MAEP can certainly be changed or replaced. There’s nothing magic about it. But “school choice” won’t solve educational disparities or change the fact that all Mississippi children deserve an equal place at the starting line in public schools.

Sid Salter is a syndicated columnist. Contact him at


Anonymous said...

"Why? Because most of those “high growth” school districts were located in the state’s top 10 Republican counties - including Rankin, DeSoto, Jackson, Lamar, Lauderdale, Madison, Jones, Harrison, Pearl River, and Lee - the counties that had the highest GOP margins of victory in the 2003 governor’s race."

Has Sid ever thought that the "high growth Republican" areas are areas that hold strong values at home, parents that care, fathers in the home, etc? I am sorry, but throwing money at under-performing school districts to try and solve the problem isn't the answer. It also leaves the door wide open for buddy deals and grift. Does anyone want to look at the admiration payroll per student in these lesser performing school districts? What about number of administrators per student?

Anonymous said...

I listened to an egg-head on radio yesterday attempting to explain what he claims is a simpler formula. Not.

I consider myself to be a fiscal conservative. I also believe, though, that the 'poorer' counties cannot possibly provide what is needed based on their tax base (property owners).

A mil is a mil, right? Wrong.

Anonymous said...

We should all speak honestly. The money goes for funding the operation of a state-funded system of daycare, not for education.

Anonymous said...

I have always thought that these so called "underperforming" schools/districts are more about underperforming students than the school or district. If you were to conduct a study of failing students, chances are you would find a failing home life.

Anonymous said...

I sometimes wonder if it would be cheaper for us to offer to pay for moving trucks, so that all these poor besotted individuals can get out of these dead end locations to where there are jobs, internet, better schools than to continue throw money into a community that is on the path of self destruction. I'm for helping my fellow man, but there comes a time where it is put up or shut up. Don't like your community, MOVE. Want to improve your station in life, learn a trade. Stop listening to the malcontents that are throwing obstacles in your path. Stop sitting in the cesspool waiting for a handout, clean yourself up and move to better pastures.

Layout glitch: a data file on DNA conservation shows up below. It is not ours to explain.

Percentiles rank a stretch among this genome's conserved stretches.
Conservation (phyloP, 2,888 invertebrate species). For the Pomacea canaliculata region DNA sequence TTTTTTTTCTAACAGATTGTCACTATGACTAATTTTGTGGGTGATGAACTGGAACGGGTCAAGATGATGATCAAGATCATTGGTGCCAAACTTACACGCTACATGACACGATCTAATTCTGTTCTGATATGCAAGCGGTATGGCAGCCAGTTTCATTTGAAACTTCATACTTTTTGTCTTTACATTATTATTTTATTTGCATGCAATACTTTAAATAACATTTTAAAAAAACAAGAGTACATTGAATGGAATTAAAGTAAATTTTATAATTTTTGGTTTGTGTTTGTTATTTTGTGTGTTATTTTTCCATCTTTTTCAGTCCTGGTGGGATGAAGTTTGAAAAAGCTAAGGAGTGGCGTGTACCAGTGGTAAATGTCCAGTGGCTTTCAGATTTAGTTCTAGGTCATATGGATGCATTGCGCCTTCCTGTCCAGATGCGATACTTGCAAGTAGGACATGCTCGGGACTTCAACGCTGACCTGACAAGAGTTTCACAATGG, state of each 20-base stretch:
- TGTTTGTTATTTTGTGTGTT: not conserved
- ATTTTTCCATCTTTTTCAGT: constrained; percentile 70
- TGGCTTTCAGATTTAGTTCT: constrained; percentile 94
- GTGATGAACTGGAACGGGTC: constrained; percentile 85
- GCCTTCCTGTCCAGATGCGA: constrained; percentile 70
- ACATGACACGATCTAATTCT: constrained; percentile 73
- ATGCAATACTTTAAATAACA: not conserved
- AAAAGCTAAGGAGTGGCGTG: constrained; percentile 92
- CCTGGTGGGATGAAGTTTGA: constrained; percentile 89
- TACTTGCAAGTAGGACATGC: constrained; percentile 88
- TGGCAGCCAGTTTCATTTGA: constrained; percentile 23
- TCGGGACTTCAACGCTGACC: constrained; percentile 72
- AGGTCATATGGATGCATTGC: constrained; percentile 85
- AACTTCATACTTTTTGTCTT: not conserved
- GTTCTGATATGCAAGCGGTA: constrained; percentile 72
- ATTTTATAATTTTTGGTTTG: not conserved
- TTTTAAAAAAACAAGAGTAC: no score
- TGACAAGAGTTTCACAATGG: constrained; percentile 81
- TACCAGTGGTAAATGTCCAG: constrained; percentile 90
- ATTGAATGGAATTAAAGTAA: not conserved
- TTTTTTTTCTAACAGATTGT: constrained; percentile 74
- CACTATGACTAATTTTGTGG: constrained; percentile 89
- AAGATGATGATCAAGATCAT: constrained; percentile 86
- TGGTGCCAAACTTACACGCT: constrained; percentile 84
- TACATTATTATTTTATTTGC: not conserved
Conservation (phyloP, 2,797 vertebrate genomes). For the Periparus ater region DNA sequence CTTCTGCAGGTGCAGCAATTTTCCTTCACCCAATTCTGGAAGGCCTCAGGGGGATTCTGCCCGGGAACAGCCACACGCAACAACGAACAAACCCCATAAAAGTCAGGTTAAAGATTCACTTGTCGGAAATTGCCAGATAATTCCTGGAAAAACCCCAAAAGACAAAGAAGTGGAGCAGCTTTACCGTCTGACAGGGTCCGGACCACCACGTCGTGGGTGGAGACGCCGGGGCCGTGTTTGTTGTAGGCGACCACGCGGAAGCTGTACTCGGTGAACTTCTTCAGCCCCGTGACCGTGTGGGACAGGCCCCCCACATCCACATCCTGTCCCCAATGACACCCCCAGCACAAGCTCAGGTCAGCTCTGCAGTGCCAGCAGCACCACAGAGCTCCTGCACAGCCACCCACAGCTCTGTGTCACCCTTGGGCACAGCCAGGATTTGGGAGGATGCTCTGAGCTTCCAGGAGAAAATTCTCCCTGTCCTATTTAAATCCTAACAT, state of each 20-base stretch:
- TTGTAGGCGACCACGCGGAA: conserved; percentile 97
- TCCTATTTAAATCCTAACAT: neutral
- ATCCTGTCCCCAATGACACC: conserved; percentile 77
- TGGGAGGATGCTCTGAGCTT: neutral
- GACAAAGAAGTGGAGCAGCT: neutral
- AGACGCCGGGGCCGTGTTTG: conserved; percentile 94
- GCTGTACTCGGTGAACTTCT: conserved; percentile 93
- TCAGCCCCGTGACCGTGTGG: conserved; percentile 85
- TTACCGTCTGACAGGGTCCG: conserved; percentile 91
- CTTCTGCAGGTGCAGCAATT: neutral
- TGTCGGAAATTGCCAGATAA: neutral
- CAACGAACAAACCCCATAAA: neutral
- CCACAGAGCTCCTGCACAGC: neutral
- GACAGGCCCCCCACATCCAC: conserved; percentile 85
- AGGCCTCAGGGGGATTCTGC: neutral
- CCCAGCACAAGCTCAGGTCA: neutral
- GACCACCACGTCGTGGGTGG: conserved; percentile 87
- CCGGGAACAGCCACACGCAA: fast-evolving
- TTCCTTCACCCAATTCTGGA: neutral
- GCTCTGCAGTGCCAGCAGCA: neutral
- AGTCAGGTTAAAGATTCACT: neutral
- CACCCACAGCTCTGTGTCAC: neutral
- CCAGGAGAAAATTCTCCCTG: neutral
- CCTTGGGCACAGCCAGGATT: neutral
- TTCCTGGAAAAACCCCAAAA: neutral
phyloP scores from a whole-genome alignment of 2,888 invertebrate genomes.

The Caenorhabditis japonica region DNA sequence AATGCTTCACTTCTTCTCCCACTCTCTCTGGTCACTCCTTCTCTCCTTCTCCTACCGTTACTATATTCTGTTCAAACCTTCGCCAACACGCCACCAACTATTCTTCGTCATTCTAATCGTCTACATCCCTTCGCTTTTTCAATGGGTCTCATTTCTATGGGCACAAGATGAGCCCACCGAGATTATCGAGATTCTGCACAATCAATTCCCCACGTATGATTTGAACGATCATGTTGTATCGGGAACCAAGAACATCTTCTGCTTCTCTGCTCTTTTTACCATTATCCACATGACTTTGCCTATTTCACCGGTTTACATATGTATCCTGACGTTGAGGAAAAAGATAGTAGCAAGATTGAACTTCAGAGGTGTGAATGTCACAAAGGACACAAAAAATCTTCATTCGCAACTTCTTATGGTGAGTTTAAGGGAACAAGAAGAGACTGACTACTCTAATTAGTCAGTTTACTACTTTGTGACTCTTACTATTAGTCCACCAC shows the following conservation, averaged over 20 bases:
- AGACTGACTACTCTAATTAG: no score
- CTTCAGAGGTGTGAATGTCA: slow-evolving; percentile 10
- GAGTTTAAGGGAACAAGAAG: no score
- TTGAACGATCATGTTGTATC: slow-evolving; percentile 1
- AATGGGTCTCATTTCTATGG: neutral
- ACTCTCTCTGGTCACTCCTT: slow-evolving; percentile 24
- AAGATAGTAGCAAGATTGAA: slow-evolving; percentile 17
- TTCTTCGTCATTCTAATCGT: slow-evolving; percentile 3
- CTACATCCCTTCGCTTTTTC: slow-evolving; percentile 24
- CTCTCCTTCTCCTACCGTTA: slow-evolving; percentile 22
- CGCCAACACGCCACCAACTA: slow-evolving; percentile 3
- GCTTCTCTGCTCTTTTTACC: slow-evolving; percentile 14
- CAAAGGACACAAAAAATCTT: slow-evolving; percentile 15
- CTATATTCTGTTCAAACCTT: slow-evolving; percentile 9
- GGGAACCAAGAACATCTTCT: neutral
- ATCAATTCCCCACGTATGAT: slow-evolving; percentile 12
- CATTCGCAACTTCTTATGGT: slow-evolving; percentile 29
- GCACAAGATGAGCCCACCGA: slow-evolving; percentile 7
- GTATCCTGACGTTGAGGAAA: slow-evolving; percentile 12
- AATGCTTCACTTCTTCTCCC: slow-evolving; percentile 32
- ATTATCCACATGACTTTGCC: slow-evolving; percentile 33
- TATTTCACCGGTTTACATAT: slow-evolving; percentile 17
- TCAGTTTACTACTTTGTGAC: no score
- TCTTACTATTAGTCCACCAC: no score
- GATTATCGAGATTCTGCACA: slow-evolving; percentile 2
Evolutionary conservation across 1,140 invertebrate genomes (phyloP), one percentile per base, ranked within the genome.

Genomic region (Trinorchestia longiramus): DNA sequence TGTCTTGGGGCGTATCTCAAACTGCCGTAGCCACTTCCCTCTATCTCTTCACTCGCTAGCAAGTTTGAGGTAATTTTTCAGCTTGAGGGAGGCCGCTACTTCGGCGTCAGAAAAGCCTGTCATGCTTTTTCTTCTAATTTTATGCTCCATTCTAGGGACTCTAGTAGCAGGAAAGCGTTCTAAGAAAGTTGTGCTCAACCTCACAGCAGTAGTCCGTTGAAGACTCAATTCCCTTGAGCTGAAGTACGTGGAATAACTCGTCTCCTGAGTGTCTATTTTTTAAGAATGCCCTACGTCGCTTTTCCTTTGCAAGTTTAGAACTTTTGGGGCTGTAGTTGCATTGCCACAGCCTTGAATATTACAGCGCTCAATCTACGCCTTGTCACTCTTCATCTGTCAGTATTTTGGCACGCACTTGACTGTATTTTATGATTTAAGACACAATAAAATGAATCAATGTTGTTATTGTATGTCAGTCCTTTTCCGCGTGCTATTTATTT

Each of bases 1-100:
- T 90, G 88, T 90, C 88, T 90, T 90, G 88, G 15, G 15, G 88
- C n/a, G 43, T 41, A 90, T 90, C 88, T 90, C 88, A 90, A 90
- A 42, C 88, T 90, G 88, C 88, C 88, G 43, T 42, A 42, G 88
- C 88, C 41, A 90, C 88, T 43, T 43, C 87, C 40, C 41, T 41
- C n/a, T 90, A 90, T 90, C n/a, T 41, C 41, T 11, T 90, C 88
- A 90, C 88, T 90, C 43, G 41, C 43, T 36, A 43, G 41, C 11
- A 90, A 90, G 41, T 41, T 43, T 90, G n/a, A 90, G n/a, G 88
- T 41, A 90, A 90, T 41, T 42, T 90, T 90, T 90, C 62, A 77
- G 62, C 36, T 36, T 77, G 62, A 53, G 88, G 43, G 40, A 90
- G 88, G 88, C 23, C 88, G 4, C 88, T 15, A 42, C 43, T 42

Sherra said...
This comment has been removed by the author.
Anonymous said...

Every superintendent and in an already bloated admin district is pulling real hard for this.

Which tell me I should be very much opposed to MAEP.

Cut the ridiculously redundant jobs, ban travel to all the fancy conferences, consolidate at least half the districts and then ask for more money.

Otherwise, stop panhandling for more admin funds and pretending its for the kids.

Anonymous said...

You can through all the money you want at Mound Bayou schools, Sid.

And the end product will be the same as it is now.

Anonymous said...

50 cents out of every Miss tax dollar goes to funding k-12 education-

let's make it a dollar.

Anonymous said...

February 28, 2024 at 9:41 AM I never said improving your position and lot in life would be easy. I sincerely hope you and your family succeeded in improving your lot despite the roadblocks that others put in your way. People can be cruel. I know people that succeeded in spite of everything and everybody around them. I have also have seen people fall into the deepest hole even though they had everything going for them and and an entire cheering squad rooting for them. It is what you make of your situation that counts. Having lived in MS most of my life, the question "Your not from around here are you?" is usually one of the first questions asked in most Mississippi Communities. The Cliques are pervasive in these southern towns.

Anonymous said...